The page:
Campaigners have presented a 4,219 signature petition wish to preserve a playing field earmarked for housing on Oldfield Lane in Wortley.
The TV Harrison field – nicknamed Wortley’s Wembley by locals – has been used for sport since at least 1850. It was bought by public subscription in 1928 and is held in trust by the Leeds Schools Sports Association to be used as a sports pitch.
Its illustrious past saw it play host to former Leeds United starts such as John Charles, Brian Deane and Paul Reaney.
It has been left unused and overgrown for much of the past 14 years, with the council earmarking the site for up to 50 local authority houses two years ago.
It has since been put back into use by local people working together and is being used for informal and unauthorised community activities such as football matches, Saturday running, half term activities for children and community gardening.
Submitting the petition to senior council officials via e-mail this week, the TV Harrison Community Action Group said:
“While we all want to see more social housing, the LCC have many other sites which are already publicly owned and are for sale to private developers.
“Armley and Farnley and Wortley Wards are deprived in outdoor sports provision, Farnley and Wortley by many hectares.
“The petition has the full support of the Muslim community and the Sikh community in Armley. The Methodist churches in Leeds 12 give full support. Our elected councillors oppose development and give full support.
“The community plan to restore the six netball pitches and have already restored Wortley Wembley, a full-size football pitch. The community has a business plan in place and will work together to provide affordable opportunities – to lead active lives in Leeds 12.”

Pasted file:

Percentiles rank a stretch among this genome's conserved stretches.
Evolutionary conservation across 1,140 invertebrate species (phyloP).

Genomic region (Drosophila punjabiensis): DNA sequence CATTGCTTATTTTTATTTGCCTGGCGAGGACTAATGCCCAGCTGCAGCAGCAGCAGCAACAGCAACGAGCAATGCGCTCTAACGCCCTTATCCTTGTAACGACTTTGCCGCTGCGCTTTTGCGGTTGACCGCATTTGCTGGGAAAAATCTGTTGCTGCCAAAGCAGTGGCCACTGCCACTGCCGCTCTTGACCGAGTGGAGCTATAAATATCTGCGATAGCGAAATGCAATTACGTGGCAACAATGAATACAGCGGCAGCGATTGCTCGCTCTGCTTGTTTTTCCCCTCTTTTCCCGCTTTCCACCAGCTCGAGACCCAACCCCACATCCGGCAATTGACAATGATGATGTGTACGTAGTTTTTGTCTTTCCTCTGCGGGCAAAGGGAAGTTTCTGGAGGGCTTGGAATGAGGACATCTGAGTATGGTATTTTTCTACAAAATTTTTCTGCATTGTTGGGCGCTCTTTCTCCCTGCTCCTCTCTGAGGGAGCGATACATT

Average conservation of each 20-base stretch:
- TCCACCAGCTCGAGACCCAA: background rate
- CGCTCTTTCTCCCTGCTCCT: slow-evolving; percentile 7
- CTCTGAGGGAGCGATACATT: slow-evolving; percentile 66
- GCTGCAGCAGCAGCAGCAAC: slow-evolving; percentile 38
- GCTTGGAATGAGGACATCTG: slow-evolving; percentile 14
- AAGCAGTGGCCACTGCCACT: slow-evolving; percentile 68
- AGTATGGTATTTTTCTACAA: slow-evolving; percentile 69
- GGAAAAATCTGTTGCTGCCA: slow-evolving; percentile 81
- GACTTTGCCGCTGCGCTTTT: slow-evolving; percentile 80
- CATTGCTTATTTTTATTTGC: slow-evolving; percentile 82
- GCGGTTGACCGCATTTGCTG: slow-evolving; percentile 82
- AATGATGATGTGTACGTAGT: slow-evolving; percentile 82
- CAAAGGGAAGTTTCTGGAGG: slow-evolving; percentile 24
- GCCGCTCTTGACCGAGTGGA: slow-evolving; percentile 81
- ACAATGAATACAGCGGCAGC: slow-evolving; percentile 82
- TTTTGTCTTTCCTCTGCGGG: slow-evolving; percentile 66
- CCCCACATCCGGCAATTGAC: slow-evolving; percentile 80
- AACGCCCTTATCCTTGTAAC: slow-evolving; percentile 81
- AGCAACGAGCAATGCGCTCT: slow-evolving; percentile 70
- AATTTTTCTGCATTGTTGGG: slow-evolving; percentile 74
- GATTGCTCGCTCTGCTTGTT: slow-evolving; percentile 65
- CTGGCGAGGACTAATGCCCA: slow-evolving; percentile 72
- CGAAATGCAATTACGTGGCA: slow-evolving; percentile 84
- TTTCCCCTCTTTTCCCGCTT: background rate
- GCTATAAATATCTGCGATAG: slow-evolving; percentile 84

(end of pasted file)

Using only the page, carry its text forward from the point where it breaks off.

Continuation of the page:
Campaigners in Wortley are continuing to gather names on the petition.
But in a letter to the campaigners, council officers this week said the ‘silent voices’ of local people in urgent housing need were not represented in the petition. The letter said:
“The broader situation remains that Leeds has a critical shortage of affordable housing, and this is now one of our priority areas for improvement under the our “Best City Plan”.
“There are more than 600 people in the Farnley and Wortley ward who have submitted an application for rehousing, and over a quarter of these are in urgent housing need, being on the highest levels of assessed priority. This could include:
• A severely overcrowded household which requires at least more two bedrooms than they currently have.
• A household that has no legal right to remain in the property they are in, hence being at imminent risk of homelessness.
• A household where children are living in substandard privately rented accommodation, and;
• A household where someone’s medical needs or disability makes the current accommodation entirely unsuitable and they have been identified as having an urgent medical need to be moved.
“It is the silent voices of these local people in urgent housing need that are not represented in the petition. While we understand the strength of some resident’s feelings about the site, Leeds City council’s intention to develop the site derives from the need to balance on a wider range of differing priorities across the city.
“The new housing would be allocated under a local lettings policy, which means that people in need from the local Farnley and Wortley area would be prioritised for these homes. This will offer a real opportunity to improve the living conditions for these families.
“As previously explained, there is a shortage of available land to build on across Leeds. We have identified only half the land we need for our affordable housing programme. The land previously suggested by the Action Group is not for sale or available and it is not appropriate or feasible to develop housing on the Wortley Recreation Ground.
“The council met the Save TV Harrison Group last year to listen to their concerns and have since responded to a significant amount of similar queries from a small number of individuals. We have responded to each query received however we note that few new issues are now being raised.
“As previously advised, a further opportunity to object to or comment on the proposed development will arise once the planning application has been submitted and validated.”